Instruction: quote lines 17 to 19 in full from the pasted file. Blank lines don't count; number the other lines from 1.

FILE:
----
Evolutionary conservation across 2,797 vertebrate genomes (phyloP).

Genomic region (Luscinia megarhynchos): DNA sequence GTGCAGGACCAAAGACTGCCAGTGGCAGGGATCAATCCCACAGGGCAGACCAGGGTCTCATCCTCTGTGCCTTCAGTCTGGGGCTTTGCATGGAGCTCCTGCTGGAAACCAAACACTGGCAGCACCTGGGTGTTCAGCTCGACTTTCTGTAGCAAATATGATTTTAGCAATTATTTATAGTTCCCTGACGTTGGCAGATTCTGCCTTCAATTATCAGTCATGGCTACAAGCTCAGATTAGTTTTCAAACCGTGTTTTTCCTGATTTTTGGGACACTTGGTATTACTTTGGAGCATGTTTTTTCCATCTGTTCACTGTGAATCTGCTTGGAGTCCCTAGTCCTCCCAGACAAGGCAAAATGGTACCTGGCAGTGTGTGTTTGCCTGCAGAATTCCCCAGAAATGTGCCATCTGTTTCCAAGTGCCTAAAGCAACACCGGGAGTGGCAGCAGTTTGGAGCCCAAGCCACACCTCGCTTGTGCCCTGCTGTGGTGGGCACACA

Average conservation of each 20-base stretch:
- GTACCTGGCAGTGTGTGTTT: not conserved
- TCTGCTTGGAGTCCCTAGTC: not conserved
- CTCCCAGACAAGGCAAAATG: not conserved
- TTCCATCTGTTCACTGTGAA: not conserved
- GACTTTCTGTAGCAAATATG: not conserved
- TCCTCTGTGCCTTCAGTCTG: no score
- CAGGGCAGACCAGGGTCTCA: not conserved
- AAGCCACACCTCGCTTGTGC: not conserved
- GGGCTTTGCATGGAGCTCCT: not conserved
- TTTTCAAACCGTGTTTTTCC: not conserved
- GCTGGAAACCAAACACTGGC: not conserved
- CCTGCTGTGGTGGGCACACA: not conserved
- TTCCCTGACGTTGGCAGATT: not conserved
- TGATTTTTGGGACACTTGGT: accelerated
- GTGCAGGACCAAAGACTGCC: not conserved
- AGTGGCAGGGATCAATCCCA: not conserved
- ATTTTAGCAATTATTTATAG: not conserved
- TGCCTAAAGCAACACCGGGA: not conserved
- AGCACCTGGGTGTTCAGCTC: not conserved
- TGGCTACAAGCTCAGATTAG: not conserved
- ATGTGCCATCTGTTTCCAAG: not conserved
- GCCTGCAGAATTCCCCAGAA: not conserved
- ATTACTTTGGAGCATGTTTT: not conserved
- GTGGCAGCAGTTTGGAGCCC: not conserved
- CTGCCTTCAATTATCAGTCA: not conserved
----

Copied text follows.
- TGATTTTTGGGACACTTGGT: accelerated
- GTGCAGGACCAAAGACTGCC: not conserved
- AGTGGCAGGGATCAATCCCA: not conserved